“The best gift parents can give is believing and respecting as valid who they say they are, at any given time,” says Ramo.

7. How to lead

There is no shortage of powerful female role models. Beyoncé and Taylor Swift, for example, spent the summer selling out stadiums with messages of acceptance and kindness. They made billions of dollars while they were at it, too. 

Despite the massive appeal of figures like these megastars, girls still find it difficult to develop leadership skills amidst the stigma of being called aggressive. The ROX survey found that while 59 percent of girls reported that they like to be in charge, more than half said they were afraid to lead because they feared being labeled as “bossy.” 

It’s even harder to become a leader when they don’t know how to communicate their honest feelings, assert themselves, practice self-compassion, handle bullying, or embrace their identity. That’s why it’s so important for a girl to cultivate a diverse set of life skills.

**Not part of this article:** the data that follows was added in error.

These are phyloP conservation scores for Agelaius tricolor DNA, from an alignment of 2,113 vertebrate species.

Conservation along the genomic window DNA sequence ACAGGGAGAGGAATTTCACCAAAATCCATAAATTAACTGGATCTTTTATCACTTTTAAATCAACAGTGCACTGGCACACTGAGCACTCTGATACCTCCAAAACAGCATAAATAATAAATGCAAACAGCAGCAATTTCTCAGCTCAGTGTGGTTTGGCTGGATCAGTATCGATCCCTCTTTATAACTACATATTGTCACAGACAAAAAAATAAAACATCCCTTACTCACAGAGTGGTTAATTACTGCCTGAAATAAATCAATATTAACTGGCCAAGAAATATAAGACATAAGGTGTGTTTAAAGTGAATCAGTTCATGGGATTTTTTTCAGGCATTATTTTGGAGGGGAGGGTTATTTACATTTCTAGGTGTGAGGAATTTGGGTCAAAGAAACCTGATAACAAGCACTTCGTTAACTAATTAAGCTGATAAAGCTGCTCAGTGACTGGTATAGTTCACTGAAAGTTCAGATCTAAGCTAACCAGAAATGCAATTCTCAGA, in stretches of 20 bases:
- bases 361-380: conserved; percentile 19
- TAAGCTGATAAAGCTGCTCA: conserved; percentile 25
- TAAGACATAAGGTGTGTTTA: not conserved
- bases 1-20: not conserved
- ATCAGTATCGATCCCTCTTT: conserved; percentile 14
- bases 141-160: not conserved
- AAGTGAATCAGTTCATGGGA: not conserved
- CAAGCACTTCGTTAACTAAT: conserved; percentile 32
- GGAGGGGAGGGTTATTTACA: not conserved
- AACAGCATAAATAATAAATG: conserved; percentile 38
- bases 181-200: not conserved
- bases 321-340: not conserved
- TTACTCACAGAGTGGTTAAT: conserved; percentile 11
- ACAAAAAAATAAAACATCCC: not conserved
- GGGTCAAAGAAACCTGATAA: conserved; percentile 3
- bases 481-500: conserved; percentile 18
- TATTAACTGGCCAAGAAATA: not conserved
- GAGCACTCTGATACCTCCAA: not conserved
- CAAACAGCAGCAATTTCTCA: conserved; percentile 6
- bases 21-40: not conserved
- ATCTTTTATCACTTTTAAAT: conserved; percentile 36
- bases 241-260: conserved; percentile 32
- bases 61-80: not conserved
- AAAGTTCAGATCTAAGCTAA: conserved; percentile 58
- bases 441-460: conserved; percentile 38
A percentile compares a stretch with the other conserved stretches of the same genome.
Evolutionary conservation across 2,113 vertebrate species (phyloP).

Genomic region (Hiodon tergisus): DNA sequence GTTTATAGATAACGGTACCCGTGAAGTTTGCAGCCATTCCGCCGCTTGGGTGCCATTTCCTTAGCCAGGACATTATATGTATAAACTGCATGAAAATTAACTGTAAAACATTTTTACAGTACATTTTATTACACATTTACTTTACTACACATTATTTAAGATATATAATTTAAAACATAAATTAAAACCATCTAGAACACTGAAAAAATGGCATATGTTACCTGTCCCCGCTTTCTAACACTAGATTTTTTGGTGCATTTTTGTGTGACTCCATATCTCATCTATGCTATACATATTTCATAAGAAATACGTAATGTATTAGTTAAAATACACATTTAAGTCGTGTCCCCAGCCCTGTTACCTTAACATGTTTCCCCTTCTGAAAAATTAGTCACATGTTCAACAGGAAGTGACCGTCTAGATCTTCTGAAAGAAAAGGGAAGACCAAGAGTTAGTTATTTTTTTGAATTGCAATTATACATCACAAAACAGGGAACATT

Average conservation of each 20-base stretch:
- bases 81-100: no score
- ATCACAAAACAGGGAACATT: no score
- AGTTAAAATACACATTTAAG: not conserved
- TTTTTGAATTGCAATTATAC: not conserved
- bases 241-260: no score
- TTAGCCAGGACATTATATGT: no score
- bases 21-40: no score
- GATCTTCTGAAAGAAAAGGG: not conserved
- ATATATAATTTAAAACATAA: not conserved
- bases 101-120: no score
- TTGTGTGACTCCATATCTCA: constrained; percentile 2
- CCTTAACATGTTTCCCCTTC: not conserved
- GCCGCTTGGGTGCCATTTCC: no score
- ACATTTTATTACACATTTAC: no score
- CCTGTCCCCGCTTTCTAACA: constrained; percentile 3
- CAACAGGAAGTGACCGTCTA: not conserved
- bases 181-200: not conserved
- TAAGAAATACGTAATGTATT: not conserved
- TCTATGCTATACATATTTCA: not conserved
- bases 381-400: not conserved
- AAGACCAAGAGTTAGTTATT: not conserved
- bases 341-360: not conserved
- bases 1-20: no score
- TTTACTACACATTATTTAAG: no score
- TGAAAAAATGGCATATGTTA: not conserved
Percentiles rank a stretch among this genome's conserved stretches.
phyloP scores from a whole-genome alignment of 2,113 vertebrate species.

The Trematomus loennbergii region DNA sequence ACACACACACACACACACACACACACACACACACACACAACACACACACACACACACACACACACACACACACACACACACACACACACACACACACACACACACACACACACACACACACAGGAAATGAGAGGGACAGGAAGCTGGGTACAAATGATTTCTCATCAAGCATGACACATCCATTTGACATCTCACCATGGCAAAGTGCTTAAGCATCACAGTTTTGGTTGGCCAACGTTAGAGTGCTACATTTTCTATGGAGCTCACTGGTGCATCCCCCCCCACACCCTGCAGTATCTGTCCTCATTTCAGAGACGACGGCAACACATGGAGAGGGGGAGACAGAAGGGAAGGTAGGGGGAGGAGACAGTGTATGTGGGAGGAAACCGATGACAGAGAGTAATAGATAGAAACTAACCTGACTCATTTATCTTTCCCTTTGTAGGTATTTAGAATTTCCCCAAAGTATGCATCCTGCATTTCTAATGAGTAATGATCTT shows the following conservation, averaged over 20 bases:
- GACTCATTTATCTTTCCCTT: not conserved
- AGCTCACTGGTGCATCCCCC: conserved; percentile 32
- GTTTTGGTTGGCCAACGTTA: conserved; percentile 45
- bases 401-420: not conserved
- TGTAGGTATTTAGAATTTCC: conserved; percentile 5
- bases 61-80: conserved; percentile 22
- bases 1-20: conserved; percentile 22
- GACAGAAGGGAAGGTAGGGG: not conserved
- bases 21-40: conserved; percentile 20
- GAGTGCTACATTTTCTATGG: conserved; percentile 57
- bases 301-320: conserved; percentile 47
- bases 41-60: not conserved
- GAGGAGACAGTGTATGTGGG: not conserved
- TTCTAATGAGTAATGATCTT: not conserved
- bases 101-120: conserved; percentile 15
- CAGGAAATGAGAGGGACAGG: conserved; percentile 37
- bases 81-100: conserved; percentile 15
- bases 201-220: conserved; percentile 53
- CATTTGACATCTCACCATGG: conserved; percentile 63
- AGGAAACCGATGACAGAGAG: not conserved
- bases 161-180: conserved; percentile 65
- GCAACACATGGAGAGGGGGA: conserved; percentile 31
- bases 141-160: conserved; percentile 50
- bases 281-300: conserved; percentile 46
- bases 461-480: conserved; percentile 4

There are, however, specific strategies parents can use to encourage their daughter to take a leadership role. Fathers who evenly share household duties are more likely to raise daughters who believe they have a broader range of career options. Mothers can set their own example by taking on a leadership role at work or in a volunteer capacity.

Simmons says that sports is another way to teach leadership skills to girls; it’s a “pre-professional environment” that can help them succeed well past the season’s end.

“There’s a very powerful and painful unwritten communication code among girls that you’re not supposed to say what you really think to someone’s face and you’re not supposed to promote yourself,” says Simmons. “Sports perverts all of that; they can do that and be rewarded for it.”

These important skills aren’t easy to master, but the more chances a girl has to practice them under the guidance of a trusted adult, the more likely she’ll feel confident and self-assured as a teenager.

This story, originally published in December 2015, was updated in October 2023.